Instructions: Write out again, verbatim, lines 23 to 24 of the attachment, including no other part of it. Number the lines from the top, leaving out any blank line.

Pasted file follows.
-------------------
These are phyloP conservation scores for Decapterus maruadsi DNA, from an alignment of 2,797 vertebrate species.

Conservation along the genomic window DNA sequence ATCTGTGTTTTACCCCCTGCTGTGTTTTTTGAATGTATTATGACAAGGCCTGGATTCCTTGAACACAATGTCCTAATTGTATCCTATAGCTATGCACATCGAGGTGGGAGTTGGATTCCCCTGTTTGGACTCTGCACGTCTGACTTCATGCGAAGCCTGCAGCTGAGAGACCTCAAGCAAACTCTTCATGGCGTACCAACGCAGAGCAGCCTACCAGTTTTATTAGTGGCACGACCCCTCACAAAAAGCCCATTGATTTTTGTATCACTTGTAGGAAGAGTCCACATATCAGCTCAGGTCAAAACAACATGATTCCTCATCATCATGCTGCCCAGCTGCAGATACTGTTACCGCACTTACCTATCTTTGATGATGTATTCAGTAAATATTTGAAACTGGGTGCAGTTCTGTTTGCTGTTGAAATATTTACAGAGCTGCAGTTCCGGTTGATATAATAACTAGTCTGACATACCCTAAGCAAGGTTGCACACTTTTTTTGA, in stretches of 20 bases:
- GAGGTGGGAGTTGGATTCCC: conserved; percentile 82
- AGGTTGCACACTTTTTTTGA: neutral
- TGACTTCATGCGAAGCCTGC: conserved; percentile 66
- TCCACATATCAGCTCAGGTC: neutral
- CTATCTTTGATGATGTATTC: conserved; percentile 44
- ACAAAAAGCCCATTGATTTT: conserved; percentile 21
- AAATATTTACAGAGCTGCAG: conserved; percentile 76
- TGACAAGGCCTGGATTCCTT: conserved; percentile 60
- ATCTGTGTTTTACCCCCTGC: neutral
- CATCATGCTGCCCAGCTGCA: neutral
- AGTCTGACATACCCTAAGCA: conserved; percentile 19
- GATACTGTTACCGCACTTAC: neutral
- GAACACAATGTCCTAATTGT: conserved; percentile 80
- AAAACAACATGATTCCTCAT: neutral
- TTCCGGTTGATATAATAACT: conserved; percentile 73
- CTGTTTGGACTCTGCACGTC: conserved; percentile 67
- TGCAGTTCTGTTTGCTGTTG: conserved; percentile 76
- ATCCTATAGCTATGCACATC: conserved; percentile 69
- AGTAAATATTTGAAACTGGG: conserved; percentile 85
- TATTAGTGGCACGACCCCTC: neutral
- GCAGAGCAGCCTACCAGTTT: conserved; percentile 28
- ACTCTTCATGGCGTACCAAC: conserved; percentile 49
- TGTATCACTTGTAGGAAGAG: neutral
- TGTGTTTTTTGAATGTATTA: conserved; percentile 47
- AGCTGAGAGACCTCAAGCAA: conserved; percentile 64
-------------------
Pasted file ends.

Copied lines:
- GCAGAGCAGCCTACCAGTTT: conserved; percentile 28
- ACTCTTCATGGCGTACCAAC: conserved; percentile 49